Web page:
Aramis takes his charges to a bridge and has the monks and children hide. He tells Luc to protect them and then heads back. After a moment, Luc grabs a staff and goes back. Meanwhile, Aramis attacks the mercenaries following them, disarms two, and uses the sword to attack the third. Two more mercenaries find the bridge and Luc tries to fight them off.
A fourth mercenary attacks Aramis and he kills them. A mercenary grabs Marie and Aramis goes to fight him and his comrade at the bridge. He kills them both and the head mercenary takes Luc hostage. He stabs Luc in the chest, killing him, and Aramis shoots him dead. Aramis runs to Luc, and realizes that the boy’s pouch protected him from the death blow. The boy says that he’s not sure he wants to be a soldier anymore.
Lucien arrives with the Spanish buyer at the monastery, and the mercenaries open the gates. Athos, Porthos, and D’Artagnan step out and open fire, and Aramis walks in through the gate. As he shoots down the mercenaries, the Musketeers fight the remaining mercenaries hand-to-hand. The driver tries to ride off with the supply train, and Porthos leaps on the back. Aramis mounts the train’s horse while Porthos fights the driver. The Musketeer throws the driver off the side and tells Aramis that the Spanish can’t get the gunpowder. Aramis throws a barrel behind them and shoots it, and the explosion drives the Spaniards back.
The train reaches the bridge and Aramis takes the train on ahead. Porthos lights a bomb and then pushes the wagon over the bridge. It crashes in the ravine below, and Aramis fires at the Spaniards, Meanwhile, Porthos tosses the bomb into the train and runs with Aramis, and the remaining gunpowder explodes. As they recover from the blast, Porthos asks Aramis if he enjoyed the adventure and they both laugh. Lucien watches them from a distance and then rides off.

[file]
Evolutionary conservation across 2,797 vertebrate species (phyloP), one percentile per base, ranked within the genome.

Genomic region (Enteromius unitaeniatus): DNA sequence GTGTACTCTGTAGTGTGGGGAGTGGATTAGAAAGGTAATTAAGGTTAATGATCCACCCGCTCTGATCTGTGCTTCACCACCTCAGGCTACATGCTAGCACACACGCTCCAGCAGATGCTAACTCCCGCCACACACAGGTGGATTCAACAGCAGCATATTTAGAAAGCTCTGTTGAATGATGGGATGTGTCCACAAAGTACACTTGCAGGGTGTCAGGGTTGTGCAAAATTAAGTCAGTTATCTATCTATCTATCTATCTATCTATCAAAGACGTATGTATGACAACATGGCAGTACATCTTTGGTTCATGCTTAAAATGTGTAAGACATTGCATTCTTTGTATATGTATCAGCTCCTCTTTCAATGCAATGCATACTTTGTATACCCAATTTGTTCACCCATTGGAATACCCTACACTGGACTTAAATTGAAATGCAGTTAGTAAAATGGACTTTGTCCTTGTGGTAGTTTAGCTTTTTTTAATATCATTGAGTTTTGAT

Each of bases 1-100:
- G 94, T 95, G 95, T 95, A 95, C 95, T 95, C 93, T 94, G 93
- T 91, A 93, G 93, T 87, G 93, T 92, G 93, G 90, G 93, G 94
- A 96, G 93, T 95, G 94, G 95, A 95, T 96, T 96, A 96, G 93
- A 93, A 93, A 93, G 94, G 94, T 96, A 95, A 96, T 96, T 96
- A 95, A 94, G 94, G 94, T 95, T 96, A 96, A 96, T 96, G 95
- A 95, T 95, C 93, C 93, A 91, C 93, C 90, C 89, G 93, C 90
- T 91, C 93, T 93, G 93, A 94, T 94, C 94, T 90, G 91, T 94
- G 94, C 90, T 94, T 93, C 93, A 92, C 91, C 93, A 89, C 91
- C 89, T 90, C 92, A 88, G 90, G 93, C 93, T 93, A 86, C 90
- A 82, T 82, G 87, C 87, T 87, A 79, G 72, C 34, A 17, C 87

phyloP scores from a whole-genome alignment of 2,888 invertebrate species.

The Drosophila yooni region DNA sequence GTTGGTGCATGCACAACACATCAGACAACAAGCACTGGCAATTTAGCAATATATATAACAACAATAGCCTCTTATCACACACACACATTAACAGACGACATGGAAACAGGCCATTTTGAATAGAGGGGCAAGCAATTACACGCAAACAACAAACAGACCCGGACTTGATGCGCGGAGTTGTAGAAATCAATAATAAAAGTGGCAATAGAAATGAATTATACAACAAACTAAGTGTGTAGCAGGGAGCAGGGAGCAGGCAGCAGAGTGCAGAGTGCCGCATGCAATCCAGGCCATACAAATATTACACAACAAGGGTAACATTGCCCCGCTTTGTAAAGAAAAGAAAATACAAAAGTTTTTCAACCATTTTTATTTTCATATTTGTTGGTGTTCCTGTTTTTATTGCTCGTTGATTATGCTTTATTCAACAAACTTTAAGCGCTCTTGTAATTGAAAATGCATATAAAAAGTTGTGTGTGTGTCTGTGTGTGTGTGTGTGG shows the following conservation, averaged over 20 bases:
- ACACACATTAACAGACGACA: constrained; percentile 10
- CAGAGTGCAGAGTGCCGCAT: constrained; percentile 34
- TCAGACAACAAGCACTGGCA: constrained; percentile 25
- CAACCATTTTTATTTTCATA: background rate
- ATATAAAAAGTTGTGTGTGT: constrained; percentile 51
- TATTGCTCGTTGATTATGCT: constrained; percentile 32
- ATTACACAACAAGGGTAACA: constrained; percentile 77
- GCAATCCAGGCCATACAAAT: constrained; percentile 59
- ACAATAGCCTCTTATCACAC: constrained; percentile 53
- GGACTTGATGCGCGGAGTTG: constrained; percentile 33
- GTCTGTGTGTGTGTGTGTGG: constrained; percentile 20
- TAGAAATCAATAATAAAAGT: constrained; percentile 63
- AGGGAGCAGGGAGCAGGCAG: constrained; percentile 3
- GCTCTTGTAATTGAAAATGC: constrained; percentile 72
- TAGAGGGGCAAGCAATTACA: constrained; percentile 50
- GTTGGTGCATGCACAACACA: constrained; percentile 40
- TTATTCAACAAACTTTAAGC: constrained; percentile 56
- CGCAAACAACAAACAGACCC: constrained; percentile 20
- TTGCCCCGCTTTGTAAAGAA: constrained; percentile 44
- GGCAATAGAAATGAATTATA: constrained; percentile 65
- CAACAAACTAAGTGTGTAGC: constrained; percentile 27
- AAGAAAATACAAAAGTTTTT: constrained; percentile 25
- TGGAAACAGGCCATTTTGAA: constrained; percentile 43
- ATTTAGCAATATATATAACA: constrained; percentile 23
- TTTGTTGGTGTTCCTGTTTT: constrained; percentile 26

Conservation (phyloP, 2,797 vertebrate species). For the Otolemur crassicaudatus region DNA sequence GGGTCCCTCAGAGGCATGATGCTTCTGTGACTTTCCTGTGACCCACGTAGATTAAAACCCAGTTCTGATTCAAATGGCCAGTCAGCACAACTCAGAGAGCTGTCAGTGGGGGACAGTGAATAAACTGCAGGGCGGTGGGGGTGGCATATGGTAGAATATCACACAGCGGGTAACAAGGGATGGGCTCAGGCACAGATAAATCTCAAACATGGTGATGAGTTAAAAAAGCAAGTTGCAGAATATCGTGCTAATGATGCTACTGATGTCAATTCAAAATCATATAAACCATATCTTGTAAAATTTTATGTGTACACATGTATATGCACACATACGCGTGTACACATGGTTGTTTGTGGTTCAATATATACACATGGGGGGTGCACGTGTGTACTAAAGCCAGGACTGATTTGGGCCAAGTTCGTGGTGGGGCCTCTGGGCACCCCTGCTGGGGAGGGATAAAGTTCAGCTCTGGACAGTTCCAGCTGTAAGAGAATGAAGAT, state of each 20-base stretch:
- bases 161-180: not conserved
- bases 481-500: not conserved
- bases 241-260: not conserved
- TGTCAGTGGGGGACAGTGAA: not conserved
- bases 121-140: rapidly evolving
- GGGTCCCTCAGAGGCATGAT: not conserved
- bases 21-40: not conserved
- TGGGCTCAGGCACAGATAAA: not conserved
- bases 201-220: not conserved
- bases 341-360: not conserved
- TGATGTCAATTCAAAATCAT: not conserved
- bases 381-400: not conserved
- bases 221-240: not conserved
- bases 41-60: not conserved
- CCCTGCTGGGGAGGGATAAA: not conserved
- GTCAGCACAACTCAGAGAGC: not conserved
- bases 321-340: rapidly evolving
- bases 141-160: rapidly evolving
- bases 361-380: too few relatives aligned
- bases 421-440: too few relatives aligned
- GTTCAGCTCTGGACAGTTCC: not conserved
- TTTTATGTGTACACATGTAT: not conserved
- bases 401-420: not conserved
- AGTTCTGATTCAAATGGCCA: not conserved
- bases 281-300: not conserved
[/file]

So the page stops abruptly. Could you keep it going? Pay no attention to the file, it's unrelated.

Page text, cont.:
Later at the monastery, the brothers and Luc wait for the Musketeers at the gate. Luc thanks them for what they’ve done, and Marie hugs Porthos. He tells her to be good and look after the monks, and D’Artagnan asks if they’ll need three or four horses.
In the chapel, Aramis prays to God and says that he’s a Musketeer and was closer to God during the excitement and anger. Athos comes in and says that his friend is no monk, and Aramis says that he can’t argue with God.
Feron lies moaning in pain from his affliction, and Lucien arrives. He says that interfering Musketeers interfered in their plans, and helps Feron drink a glass of wine laced with painkiller. Feron moans that he can’t live with the pain, and Lucien tells him to let the medicine work. The marquis says that Lucien can never leave him again, and Lucien assures him that he has everything he needs in Paris.
Treville is in his office when Athos and Porthos come in. Aramis is with them, and Treville greets him as well. They explain that D’Artagnan had important business at the garrison, and Treville takes them to Feron’s office. Treville introduces the Musketeers, and Feron dismisses them as less than impressive in the flesh. The Minister of War explains that they’ll be stationed in Paris, and Feron figures that perhaps it’s for the best. He tells the Musketeers that Paris is his city now, and they cross him at their peril.
Written by Gadfly on May 1, 2016